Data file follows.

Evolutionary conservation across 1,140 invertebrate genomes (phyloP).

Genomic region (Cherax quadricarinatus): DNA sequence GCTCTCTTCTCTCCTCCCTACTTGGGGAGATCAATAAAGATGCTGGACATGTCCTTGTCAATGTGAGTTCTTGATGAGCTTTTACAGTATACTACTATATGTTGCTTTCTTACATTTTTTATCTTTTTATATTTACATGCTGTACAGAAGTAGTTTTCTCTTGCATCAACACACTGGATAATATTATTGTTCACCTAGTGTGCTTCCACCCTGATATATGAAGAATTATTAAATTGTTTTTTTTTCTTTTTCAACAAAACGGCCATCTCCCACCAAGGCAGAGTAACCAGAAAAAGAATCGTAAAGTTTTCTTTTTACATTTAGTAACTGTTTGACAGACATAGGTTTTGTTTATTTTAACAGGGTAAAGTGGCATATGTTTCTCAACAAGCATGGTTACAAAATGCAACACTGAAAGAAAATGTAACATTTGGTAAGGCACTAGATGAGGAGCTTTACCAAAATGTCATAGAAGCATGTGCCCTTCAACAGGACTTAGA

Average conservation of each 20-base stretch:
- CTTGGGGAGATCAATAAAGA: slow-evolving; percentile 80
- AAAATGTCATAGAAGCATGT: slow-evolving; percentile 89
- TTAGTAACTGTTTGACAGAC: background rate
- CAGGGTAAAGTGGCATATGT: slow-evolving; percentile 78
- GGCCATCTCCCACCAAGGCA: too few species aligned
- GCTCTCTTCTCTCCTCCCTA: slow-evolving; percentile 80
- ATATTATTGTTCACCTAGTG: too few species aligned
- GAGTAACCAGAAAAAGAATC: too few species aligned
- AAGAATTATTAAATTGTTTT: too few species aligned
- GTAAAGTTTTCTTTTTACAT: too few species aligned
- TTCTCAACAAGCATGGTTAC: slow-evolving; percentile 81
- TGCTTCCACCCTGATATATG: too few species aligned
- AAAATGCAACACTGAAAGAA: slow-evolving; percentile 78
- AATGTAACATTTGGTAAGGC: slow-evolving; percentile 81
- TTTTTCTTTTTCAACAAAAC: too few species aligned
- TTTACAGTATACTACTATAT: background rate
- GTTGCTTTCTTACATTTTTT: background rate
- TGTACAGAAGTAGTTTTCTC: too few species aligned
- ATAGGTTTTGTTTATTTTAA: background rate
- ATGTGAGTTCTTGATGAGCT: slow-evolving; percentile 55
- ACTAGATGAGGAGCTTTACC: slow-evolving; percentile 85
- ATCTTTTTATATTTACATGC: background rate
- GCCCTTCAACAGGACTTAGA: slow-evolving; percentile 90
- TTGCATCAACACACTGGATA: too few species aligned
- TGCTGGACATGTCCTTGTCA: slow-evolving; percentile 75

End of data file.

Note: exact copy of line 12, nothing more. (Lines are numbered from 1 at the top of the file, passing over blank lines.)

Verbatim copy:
- AAGAATTATTAAATTGTTTT: too few species aligned